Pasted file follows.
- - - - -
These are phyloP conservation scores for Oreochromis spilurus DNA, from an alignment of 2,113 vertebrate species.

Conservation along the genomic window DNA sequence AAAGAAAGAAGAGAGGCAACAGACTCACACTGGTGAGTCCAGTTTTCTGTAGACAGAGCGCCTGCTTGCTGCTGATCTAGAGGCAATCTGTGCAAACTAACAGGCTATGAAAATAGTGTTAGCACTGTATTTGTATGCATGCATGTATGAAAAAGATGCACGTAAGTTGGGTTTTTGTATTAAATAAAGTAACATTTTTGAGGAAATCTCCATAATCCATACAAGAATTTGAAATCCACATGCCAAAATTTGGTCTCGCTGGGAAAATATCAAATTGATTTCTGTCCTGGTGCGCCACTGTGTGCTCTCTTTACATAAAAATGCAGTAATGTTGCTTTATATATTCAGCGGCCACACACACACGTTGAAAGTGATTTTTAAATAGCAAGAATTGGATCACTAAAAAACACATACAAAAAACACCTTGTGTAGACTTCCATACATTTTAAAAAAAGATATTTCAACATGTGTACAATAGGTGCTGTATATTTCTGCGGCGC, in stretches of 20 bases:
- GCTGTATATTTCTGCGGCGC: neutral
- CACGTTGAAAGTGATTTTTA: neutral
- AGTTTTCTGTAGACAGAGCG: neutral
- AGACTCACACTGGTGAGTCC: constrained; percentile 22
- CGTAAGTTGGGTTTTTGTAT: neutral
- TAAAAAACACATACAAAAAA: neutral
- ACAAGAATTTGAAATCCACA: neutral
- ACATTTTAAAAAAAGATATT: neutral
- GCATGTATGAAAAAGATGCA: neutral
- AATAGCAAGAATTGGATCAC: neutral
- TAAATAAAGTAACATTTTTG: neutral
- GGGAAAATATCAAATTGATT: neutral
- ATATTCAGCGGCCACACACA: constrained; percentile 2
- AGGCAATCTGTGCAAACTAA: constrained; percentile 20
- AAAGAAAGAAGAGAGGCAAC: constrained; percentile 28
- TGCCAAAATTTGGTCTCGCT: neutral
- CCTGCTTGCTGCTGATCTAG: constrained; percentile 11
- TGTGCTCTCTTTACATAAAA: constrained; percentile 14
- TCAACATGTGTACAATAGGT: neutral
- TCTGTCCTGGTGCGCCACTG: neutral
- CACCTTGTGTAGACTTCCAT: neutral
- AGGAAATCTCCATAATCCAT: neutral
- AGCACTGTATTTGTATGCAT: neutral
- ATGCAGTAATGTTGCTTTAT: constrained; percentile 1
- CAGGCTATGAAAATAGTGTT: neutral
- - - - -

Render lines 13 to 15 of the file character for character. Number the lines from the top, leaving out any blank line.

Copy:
- TAAATAAAGTAACATTTTTG: neutral
- GGGAAAATATCAAATTGATT: neutral
- ATATTCAGCGGCCACACACA: constrained; percentile 2